roundings of the rose-garden! There was plenty of time before the hour of the sounding of the dressing-gong. Perhaps, even a row on the lake—
"What ho!" said a voice.
Behind them, with a propitiatory smile on his face, stood his lordship of Dreever.
"My uncle told me I should find you out here. What have you got in there, Pitt? Is this what you feed them on? I say, you know, queer coves, hens! I wouldn't touch that stuff for a fortune, what? Looks to me poisonous."
He met Jimmy's eye, and stopped. There was that in Jimmy's eye that would have stopped an avalanche. His lordship twiddled his fingers in pink embarrassment.
"Oh, look!" said Molly. "There's a poor little chicken out there in the cold. It hasn't had a morsel. Give me the spoon, Mr. Pitt. Here, chick, chick! Don't be silly, I'm not going to hurt you. I've brought you your dinner."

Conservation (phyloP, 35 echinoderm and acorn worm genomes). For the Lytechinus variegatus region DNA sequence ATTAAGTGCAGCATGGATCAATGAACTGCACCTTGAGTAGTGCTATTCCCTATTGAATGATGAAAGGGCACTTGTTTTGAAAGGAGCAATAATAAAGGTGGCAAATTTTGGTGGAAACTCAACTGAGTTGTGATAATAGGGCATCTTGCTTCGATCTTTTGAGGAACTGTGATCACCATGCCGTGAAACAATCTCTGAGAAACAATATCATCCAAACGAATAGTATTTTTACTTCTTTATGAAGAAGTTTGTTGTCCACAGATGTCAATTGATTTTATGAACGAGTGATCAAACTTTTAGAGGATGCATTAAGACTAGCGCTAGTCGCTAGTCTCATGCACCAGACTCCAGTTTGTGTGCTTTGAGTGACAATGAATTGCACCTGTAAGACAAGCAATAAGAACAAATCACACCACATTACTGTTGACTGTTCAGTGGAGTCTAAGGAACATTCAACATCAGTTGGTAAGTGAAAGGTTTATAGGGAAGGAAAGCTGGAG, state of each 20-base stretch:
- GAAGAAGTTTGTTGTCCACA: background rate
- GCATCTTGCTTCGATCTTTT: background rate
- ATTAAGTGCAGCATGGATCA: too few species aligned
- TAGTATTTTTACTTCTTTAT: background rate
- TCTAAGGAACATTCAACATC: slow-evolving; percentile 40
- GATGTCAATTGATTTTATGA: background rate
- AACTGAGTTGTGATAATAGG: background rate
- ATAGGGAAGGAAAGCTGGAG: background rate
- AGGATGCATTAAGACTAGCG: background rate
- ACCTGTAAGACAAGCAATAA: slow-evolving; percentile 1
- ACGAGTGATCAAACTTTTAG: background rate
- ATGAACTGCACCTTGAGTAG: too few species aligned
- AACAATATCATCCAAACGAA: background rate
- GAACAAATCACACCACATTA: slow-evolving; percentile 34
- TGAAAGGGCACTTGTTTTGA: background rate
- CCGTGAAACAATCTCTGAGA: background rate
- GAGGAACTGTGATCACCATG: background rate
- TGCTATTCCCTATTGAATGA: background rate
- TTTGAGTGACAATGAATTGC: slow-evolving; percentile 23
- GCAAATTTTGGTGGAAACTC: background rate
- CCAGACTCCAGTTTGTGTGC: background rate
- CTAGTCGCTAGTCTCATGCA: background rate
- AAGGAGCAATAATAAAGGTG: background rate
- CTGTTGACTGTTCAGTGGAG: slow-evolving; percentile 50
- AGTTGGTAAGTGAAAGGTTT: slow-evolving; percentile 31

She moved off in pursuit of the solitary fowl, which had edged nervously away. Lord Dreever bent toward Jimmy.
"Frightfully sorry, Pitt, old man," he whispered, feverishly. "Didn't want to come. Couldn't help it. He sent me out." He half-looked over his shoulder. "And," he added rapidly, as Molly came back, "the old boy's up at his bedroom window now, watching us through his opera-glasses!"
The return journey to the house was performed in